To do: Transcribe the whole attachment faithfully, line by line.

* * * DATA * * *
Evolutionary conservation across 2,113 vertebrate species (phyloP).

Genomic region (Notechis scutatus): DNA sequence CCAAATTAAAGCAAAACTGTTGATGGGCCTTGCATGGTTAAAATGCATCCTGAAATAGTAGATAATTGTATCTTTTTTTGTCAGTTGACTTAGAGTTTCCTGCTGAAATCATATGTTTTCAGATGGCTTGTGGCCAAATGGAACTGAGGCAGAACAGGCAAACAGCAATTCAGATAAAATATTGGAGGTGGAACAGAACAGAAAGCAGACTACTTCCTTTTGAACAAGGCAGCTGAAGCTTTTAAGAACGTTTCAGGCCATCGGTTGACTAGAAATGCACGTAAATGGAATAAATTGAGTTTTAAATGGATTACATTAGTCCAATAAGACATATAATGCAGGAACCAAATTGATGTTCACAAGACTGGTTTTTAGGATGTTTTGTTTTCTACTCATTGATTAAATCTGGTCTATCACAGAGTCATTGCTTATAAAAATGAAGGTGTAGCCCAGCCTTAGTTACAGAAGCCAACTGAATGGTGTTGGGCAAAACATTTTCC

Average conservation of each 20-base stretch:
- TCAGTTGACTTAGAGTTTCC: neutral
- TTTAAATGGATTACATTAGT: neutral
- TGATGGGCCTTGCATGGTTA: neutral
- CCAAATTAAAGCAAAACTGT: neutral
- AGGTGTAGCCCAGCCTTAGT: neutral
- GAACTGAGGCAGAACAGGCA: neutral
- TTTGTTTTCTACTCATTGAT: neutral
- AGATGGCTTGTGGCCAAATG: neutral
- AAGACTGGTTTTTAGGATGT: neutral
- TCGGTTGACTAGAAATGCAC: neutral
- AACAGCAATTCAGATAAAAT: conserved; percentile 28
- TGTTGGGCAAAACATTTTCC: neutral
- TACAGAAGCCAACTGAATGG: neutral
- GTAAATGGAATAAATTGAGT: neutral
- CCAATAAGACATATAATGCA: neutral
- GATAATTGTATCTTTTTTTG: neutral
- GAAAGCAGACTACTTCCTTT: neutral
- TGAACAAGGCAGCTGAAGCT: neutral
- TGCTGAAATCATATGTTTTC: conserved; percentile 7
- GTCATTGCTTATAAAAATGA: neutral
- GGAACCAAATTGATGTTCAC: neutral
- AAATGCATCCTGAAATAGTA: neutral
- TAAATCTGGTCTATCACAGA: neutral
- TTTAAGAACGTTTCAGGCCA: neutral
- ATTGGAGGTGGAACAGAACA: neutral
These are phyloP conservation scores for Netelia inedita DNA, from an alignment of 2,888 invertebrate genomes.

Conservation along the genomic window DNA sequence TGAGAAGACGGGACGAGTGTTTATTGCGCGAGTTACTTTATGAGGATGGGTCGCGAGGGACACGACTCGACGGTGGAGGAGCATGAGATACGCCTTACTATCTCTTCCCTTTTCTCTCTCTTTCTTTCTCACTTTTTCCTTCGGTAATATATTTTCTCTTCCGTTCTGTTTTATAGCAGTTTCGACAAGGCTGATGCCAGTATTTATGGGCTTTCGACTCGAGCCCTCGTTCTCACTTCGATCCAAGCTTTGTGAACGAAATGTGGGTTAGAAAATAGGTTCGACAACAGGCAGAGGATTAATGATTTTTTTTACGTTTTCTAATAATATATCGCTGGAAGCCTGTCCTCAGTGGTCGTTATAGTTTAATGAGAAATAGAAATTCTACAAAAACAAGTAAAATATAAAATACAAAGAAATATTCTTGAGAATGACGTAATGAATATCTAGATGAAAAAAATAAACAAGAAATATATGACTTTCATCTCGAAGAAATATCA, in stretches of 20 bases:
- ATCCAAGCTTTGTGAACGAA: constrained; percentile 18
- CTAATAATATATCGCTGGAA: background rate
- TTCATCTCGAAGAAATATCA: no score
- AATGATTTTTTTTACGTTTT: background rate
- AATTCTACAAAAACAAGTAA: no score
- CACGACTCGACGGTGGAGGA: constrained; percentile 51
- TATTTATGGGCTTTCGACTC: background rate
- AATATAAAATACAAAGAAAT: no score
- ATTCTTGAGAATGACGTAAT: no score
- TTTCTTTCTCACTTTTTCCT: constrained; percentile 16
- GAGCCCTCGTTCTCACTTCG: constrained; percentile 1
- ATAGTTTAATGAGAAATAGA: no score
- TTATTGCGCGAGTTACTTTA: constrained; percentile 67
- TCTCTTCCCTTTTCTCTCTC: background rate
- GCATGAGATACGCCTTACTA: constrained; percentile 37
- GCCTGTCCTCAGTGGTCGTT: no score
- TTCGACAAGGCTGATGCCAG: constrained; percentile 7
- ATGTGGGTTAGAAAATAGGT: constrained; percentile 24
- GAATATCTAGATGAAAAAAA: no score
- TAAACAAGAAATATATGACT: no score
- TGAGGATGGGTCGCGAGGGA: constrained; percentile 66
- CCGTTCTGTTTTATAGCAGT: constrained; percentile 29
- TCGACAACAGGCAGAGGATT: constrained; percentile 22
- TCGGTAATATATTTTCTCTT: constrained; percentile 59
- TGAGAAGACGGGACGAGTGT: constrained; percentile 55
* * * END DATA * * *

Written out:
Evolutionary conservation across 2,113 vertebrate species (phyloP).

Genomic region (Notechis scutatus): DNA sequence CCAAATTAAAGCAAAACTGTTGATGGGCCTTGCATGGTTAAAATGCATCCTGAAATAGTAGATAATTGTATCTTTTTTTGTCAGTTGACTTAGAGTTTCCTGCTGAAATCATATGTTTTCAGATGGCTTGTGGCCAAATGGAACTGAGGCAGAACAGGCAAACAGCAATTCAGATAAAATATTGGAGGTGGAACAGAACAGAAAGCAGACTACTTCCTTTTGAACAAGGCAGCTGAAGCTTTTAAGAACGTTTCAGGCCATCGGTTGACTAGAAATGCACGTAAATGGAATAAATTGAGTTTTAAATGGATTACATTAGTCCAATAAGACATATAATGCAGGAACCAAATTGATGTTCACAAGACTGGTTTTTAGGATGTTTTGTTTTCTACTCATTGATTAAATCTGGTCTATCACAGAGTCATTGCTTATAAAAATGAAGGTGTAGCCCAGCCTTAGTTACAGAAGCCAACTGAATGGTGTTGGGCAAAACATTTTCC

Average conservation of each 20-base stretch:
- TCAGTTGACTTAGAGTTTCC: neutral
- TTTAAATGGATTACATTAGT: neutral
- TGATGGGCCTTGCATGGTTA: neutral
- CCAAATTAAAGCAAAACTGT: neutral
- AGGTGTAGCCCAGCCTTAGT: neutral
- GAACTGAGGCAGAACAGGCA: neutral
- TTTGTTTTCTACTCATTGAT: neutral
- AGATGGCTTGTGGCCAAATG: neutral
- AAGACTGGTTTTTAGGATGT: neutral
- TCGGTTGACTAGAAATGCAC: neutral
- AACAGCAATTCAGATAAAAT: conserved; percentile 28
- TGTTGGGCAAAACATTTTCC: neutral
- TACAGAAGCCAACTGAATGG: neutral
- GTAAATGGAATAAATTGAGT: neutral
- CCAATAAGACATATAATGCA: neutral
- GATAATTGTATCTTTTTTTG: neutral
- GAAAGCAGACTACTTCCTTT: neutral
- TGAACAAGGCAGCTGAAGCT: neutral
- TGCTGAAATCATATGTTTTC: conserved; percentile 7
- GTCATTGCTTATAAAAATGA: neutral
- GGAACCAAATTGATGTTCAC: neutral
- AAATGCATCCTGAAATAGTA: neutral
- TAAATCTGGTCTATCACAGA: neutral
- TTTAAGAACGTTTCAGGCCA: neutral
- ATTGGAGGTGGAACAGAACA: neutral
These are phyloP conservation scores for Netelia inedita DNA, from an alignment of 2,888 invertebrate genomes.

Conservation along the genomic window DNA sequence TGAGAAGACGGGACGAGTGTTTATTGCGCGAGTTACTTTATGAGGATGGGTCGCGAGGGACACGACTCGACGGTGGAGGAGCATGAGATACGCCTTACTATCTCTTCCCTTTTCTCTCTCTTTCTTTCTCACTTTTTCCTTCGGTAATATATTTTCTCTTCCGTTCTGTTTTATAGCAGTTTCGACAAGGCTGATGCCAGTATTTATGGGCTTTCGACTCGAGCCCTCGTTCTCACTTCGATCCAAGCTTTGTGAACGAAATGTGGGTTAGAAAATAGGTTCGACAACAGGCAGAGGATTAATGATTTTTTTTACGTTTTCTAATAATATATCGCTGGAAGCCTGTCCTCAGTGGTCGTTATAGTTTAATGAGAAATAGAAATTCTACAAAAACAAGTAAAATATAAAATACAAAGAAATATTCTTGAGAATGACGTAATGAATATCTAGATGAAAAAAATAAACAAGAAATATATGACTTTCATCTCGAAGAAATATCA, in stretches of 20 bases:
- ATCCAAGCTTTGTGAACGAA: constrained; percentile 18
- CTAATAATATATCGCTGGAA: background rate
- TTCATCTCGAAGAAATATCA: no score
- AATGATTTTTTTTACGTTTT: background rate
- AATTCTACAAAAACAAGTAA: no score
- CACGACTCGACGGTGGAGGA: constrained; percentile 51
- TATTTATGGGCTTTCGACTC: background rate
- AATATAAAATACAAAGAAAT: no score
- ATTCTTGAGAATGACGTAAT: no score
- TTTCTTTCTCACTTTTTCCT: constrained; percentile 16
- GAGCCCTCGTTCTCACTTCG: constrained; percentile 1
- ATAGTTTAATGAGAAATAGA: no score
- TTATTGCGCGAGTTACTTTA: constrained; percentile 67
- TCTCTTCCCTTTTCTCTCTC: background rate
- GCATGAGATACGCCTTACTA: constrained; percentile 37
- GCCTGTCCTCAGTGGTCGTT: no score
- TTCGACAAGGCTGATGCCAG: constrained; percentile 7
- ATGTGGGTTAGAAAATAGGT: constrained; percentile 24
- GAATATCTAGATGAAAAAAA: no score
- TAAACAAGAAATATATGACT: no score
- TGAGGATGGGTCGCGAGGGA: constrained; percentile 66
- CCGTTCTGTTTTATAGCAGT: constrained; percentile 29
- TCGACAACAGGCAGAGGATT: constrained; percentile 22
- TCGGTAATATATTTTCTCTT: constrained; percentile 59
- TGAGAAGACGGGACGAGTGT: constrained; percentile 55